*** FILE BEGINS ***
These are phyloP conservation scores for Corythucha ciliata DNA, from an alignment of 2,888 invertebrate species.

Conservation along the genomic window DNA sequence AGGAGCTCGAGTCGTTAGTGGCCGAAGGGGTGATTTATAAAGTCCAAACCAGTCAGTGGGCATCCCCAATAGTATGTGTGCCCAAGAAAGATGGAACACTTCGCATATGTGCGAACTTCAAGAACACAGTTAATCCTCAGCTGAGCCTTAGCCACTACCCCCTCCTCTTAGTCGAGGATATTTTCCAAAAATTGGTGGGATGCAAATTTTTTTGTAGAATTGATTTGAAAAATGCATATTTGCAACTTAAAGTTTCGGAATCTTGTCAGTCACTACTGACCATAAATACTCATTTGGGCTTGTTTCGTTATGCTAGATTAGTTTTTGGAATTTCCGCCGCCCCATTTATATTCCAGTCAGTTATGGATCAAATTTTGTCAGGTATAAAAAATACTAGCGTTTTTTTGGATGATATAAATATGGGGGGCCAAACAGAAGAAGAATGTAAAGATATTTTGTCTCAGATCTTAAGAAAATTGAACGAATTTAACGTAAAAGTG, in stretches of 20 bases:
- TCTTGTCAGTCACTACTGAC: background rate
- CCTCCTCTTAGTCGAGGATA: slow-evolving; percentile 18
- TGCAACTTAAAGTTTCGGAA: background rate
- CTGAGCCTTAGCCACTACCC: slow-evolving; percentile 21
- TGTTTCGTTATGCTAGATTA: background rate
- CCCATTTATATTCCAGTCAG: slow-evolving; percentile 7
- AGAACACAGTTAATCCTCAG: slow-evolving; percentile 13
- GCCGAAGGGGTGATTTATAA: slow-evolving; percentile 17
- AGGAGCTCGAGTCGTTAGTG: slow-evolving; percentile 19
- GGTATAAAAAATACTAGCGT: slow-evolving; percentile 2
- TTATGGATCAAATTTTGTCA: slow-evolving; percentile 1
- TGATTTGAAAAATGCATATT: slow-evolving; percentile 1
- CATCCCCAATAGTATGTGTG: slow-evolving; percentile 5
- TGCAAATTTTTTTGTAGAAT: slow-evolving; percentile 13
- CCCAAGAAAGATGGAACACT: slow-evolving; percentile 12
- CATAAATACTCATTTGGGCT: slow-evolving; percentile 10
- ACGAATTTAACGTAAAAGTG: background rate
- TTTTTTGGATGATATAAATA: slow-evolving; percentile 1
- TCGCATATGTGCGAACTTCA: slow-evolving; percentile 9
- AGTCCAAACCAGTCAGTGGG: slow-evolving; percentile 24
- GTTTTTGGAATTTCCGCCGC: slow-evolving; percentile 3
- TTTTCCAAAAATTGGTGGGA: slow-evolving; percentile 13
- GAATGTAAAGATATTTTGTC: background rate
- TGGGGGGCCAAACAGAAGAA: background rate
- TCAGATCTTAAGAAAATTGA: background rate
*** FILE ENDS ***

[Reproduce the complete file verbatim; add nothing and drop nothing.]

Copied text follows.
These are phyloP conservation scores for Corythucha ciliata DNA, from an alignment of 2,888 invertebrate species.

Conservation along the genomic window DNA sequence AGGAGCTCGAGTCGTTAGTGGCCGAAGGGGTGATTTATAAAGTCCAAACCAGTCAGTGGGCATCCCCAATAGTATGTGTGCCCAAGAAAGATGGAACACTTCGCATATGTGCGAACTTCAAGAACACAGTTAATCCTCAGCTGAGCCTTAGCCACTACCCCCTCCTCTTAGTCGAGGATATTTTCCAAAAATTGGTGGGATGCAAATTTTTTTGTAGAATTGATTTGAAAAATGCATATTTGCAACTTAAAGTTTCGGAATCTTGTCAGTCACTACTGACCATAAATACTCATTTGGGCTTGTTTCGTTATGCTAGATTAGTTTTTGGAATTTCCGCCGCCCCATTTATATTCCAGTCAGTTATGGATCAAATTTTGTCAGGTATAAAAAATACTAGCGTTTTTTTGGATGATATAAATATGGGGGGCCAAACAGAAGAAGAATGTAAAGATATTTTGTCTCAGATCTTAAGAAAATTGAACGAATTTAACGTAAAAGTG, in stretches of 20 bases:
- TCTTGTCAGTCACTACTGAC: background rate
- CCTCCTCTTAGTCGAGGATA: slow-evolving; percentile 18
- TGCAACTTAAAGTTTCGGAA: background rate
- CTGAGCCTTAGCCACTACCC: slow-evolving; percentile 21
- TGTTTCGTTATGCTAGATTA: background rate
- CCCATTTATATTCCAGTCAG: slow-evolving; percentile 7
- AGAACACAGTTAATCCTCAG: slow-evolving; percentile 13
- GCCGAAGGGGTGATTTATAA: slow-evolving; percentile 17
- AGGAGCTCGAGTCGTTAGTG: slow-evolving; percentile 19
- GGTATAAAAAATACTAGCGT: slow-evolving; percentile 2
- TTATGGATCAAATTTTGTCA: slow-evolving; percentile 1
- TGATTTGAAAAATGCATATT: slow-evolving; percentile 1
- CATCCCCAATAGTATGTGTG: slow-evolving; percentile 5
- TGCAAATTTTTTTGTAGAAT: slow-evolving; percentile 13
- CCCAAGAAAGATGGAACACT: slow-evolving; percentile 12
- CATAAATACTCATTTGGGCT: slow-evolving; percentile 10
- ACGAATTTAACGTAAAAGTG: background rate
- TTTTTTGGATGATATAAATA: slow-evolving; percentile 1
- TCGCATATGTGCGAACTTCA: slow-evolving; percentile 9
- AGTCCAAACCAGTCAGTGGG: slow-evolving; percentile 24
- GTTTTTGGAATTTCCGCCGC: slow-evolving; percentile 3
- TTTTCCAAAAATTGGTGGGA: slow-evolving; percentile 13
- GAATGTAAAGATATTTTGTC: background rate
- TGGGGGGCCAAACAGAAGAA: background rate
- TCAGATCTTAAGAAAATTGA: background rate